The Sandman: King of Dreamsby Alisa Kwitney, Neil Gaiman Published 01 Sep 2003
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The first and only comic book to receive the World Fantasy Award, The Sandman continues to break new ground in the comic book medium and beyond. Author Alisa Kwitney explores its beginnings and chronicles the comic's emergence as a unique and undeniable force in the literary world. Richly illustrated, this history shows how Gaiman and The Sandman's gifted artists, such as Dave McKean and Yoshitaka Amano, create a haunting (and haunted) main character who wields immense power. With illustrations never before published, behind-the-scenes stories, handwritten notes, and interviews with Gaiman himself, this volume is a true testament to the dream king and his creator.
"The Sandman: King of Dreams" Reviews
Its a nice book, but if I wanted a picture book of sandman I'd just go to my bookshelf and well...read the damn thing. That said its nicely done, and the text is ok for moving things along. No beef with anything, just "ok", nice easy reading. If you're really interested in the series, I'd strongly recommend the book by Hy Bender which is half synopsis/commentary and half interviews with Neil Gaiman.
It's like getting re-acquainted with an old friend.
You laugh at the sappy moments, cry at the happy ones. Nostalgic, you shed a tear as you realize how you had to bid farewell.
I think this book is perfect for what it is--basically a coffee-table companion book to The Sandman. It's not incredibly insightful or eye-opening or world-changing...but it is a highlight of some of the best parts of The Sandman with some interesting tidbits thrown in, surrounded by many cool sketches and drawings and pages from the comic itself.
And I don't think there's anything wrong with that--in fact, as should be obvious from the 5-star rating, I love it. I also love how there's more in-depth books such as Hy Bender's Sandman Companion, or how there's a collection of just the cover art in Dave McKean's Sandman Dust Covers, or how there's collections of essays in Joe Sanders' Sandman Papers.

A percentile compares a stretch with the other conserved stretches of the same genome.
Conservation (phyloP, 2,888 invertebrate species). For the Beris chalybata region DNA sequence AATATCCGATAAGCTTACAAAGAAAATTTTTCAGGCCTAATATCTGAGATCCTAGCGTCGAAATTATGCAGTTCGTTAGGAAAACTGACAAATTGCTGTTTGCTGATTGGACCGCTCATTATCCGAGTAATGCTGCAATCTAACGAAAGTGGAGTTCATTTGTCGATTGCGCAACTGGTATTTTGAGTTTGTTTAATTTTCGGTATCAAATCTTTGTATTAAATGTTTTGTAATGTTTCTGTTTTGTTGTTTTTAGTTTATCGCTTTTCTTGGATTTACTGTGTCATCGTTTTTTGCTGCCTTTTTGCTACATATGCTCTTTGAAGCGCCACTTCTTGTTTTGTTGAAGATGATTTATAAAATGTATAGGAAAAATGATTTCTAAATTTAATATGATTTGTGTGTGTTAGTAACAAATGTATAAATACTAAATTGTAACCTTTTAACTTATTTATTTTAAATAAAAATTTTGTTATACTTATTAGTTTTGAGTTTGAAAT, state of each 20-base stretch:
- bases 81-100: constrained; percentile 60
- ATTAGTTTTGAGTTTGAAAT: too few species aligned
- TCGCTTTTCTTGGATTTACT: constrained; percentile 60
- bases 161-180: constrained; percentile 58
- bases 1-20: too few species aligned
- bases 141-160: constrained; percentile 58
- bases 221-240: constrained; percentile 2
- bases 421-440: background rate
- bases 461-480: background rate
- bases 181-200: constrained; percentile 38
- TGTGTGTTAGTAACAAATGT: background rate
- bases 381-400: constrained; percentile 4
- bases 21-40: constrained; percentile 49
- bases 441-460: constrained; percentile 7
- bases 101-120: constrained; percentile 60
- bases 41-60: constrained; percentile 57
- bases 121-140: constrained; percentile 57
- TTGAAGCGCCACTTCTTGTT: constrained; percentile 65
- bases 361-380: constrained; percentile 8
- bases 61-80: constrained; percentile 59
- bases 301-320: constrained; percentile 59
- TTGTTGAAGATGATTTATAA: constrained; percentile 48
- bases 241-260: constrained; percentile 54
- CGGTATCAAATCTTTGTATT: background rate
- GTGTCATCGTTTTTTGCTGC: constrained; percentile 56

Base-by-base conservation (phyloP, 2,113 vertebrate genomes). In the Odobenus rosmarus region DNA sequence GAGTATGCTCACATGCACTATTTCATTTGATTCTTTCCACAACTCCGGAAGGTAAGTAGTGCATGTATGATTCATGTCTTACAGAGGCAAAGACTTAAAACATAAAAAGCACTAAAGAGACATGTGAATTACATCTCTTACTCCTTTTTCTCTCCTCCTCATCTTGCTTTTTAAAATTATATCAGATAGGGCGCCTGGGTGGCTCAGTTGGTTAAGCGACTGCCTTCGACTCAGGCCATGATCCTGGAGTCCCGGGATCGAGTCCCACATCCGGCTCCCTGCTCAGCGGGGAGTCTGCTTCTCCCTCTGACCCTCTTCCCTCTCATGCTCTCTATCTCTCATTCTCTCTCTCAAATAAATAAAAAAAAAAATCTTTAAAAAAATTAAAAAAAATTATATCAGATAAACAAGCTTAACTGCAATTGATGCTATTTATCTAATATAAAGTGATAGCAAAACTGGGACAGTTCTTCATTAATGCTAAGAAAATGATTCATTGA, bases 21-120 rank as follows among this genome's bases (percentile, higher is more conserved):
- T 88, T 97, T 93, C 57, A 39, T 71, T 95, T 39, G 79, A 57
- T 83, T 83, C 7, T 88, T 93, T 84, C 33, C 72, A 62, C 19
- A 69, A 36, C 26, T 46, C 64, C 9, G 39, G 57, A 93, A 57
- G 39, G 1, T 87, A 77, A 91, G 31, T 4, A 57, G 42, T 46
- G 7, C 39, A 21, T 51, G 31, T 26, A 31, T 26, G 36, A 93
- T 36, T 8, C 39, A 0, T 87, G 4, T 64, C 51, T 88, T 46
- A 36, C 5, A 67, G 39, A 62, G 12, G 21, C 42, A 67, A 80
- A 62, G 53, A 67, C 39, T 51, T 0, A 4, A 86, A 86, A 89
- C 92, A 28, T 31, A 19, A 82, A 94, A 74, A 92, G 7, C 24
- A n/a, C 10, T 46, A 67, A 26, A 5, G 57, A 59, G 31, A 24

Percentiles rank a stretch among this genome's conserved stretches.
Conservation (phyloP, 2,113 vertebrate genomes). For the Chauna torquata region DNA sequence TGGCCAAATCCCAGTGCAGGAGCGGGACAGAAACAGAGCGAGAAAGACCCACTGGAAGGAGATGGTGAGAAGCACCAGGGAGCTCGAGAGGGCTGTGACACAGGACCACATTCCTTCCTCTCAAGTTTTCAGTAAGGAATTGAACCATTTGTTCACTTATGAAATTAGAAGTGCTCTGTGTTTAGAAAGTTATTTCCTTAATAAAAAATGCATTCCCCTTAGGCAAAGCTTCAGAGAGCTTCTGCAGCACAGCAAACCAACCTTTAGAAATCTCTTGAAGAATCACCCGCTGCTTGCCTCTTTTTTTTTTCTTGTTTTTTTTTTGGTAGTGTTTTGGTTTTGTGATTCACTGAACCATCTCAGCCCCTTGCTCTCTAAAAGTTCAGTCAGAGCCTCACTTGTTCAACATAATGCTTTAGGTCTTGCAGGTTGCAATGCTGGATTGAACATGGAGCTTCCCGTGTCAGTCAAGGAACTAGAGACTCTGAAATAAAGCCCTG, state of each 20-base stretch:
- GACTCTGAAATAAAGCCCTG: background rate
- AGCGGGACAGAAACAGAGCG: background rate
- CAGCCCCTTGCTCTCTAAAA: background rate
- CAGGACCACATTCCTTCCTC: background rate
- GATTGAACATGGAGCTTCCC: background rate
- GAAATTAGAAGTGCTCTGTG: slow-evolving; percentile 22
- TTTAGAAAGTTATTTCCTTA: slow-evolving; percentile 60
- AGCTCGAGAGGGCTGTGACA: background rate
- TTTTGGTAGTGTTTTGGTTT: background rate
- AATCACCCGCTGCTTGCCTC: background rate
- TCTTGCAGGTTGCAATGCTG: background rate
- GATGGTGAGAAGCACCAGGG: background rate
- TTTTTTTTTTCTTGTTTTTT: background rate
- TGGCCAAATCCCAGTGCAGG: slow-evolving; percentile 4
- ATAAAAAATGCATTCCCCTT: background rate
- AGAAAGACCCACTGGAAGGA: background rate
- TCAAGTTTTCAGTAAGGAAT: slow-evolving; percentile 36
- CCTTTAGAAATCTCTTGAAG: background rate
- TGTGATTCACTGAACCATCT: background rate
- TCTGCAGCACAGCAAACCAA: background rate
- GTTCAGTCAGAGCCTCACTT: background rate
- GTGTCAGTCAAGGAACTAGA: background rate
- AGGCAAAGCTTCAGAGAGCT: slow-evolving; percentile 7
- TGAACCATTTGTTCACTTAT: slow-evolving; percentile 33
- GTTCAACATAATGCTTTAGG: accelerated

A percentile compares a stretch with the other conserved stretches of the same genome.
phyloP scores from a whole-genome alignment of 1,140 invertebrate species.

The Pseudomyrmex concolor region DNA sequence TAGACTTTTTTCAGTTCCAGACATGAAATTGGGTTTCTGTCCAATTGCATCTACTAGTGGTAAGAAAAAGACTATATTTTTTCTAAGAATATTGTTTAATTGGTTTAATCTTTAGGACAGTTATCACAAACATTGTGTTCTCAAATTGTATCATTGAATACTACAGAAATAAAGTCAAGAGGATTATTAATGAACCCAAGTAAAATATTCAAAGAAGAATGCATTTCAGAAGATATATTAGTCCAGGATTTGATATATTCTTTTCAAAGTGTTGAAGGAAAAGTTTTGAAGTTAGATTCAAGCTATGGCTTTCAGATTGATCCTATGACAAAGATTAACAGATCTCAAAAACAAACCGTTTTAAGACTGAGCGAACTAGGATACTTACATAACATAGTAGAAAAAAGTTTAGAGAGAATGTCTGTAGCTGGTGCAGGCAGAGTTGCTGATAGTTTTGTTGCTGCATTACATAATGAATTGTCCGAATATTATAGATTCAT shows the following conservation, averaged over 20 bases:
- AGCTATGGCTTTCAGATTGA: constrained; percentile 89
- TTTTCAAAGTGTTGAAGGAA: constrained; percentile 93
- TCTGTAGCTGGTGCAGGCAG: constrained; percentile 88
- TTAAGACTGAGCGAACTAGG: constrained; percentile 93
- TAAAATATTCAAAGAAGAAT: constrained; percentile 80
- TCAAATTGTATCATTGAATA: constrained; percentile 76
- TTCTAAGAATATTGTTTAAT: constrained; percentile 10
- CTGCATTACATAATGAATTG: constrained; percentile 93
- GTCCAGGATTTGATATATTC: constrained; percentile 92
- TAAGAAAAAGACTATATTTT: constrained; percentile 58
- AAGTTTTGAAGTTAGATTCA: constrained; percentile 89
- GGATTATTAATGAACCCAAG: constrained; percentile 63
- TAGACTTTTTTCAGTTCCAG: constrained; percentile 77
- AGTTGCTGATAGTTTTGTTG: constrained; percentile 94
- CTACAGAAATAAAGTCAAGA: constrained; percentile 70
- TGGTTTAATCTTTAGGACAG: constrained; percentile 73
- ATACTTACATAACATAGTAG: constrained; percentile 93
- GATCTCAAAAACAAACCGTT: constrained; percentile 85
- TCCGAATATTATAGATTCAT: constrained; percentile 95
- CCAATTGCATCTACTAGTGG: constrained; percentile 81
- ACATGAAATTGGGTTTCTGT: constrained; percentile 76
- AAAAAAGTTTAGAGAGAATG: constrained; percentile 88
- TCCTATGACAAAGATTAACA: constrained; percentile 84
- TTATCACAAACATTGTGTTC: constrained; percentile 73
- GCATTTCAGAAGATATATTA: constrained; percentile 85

This won't be for everyone, and it might not be what you're looking for, but if you want just a coffee-table book showcasing some of the Sandman's "greatest hits" of sorts, something that sort of summarizes the epic of Sandman as much as you can without actually just reading it...then this is probably the book.
And it's written by the assistant--Alisa Kwitney--to the original editor of the series--Karen Berger--and she's certainly the perfect choice, not only by her obviously-"insider"-info, but because she, too, is a great writer, and furthermore shows her incredible love and appreciation for what I consider to be the greatest comic book of all time.
Yeah, I liked it, even though it doesn't really contain anything new. *shrug*
A good collectible and read for serious fans of Neil Gaiman's Sandman series.
Still reading this as I reread my way through the Sandman stories, but I'm tired of having it show on my to-read list indefinitely.
The sections on early volumes are informative and interesting, with lots of information on earlier comics drawn on by Sandman and influences. I knew most of the mythology/literature side, but I picked up this companion because I wanted to know the comics side, which is from an era of comics I don't know much about.
Unfortunately, the companion doesn't maintain the same level of informative background material all the way through. Later volumes are covered with a basic summary of what happens in them, and several pages copied directly from Sandman. Which adds nothing to my understanding, thanks. There's some nifty artwork from other sources, but that's about it.
If the level of information stayed consistent all the way through, this would be a great companion. Instead, it has a few interesting chapters at the beginning, then loads of yawn-worthy rehashing. A pity.
From the fall of 1987 to the beginning of 1996, Neil Gaiman worked mostly on the “Sandman” series of comics, . . . which became trade book collections, and merchandise, and fannish websites, and spin-off books by other writers. Morpheus gave it all up in the end, but the readers haven’t. One of the best spin-offs is this overview, or commentary, or summation, of the series, from the first issue to the last, by one of the assistant editors with whom Gaiman worked. She’s gone on to other things, too, but she obviously can’t leave the Endless behind any more than the paying readers can. It’s nice to be able to revisit, all in one place, the wide range of artists who worked on the series and to read Gaiman’s brief comments on the origins of certain story arcs and the interconnections between others, not all of which were intentional. And, as Kwitney says, if you’ve picked up this book without having read about the Sandman, . . . well, now’s your chance.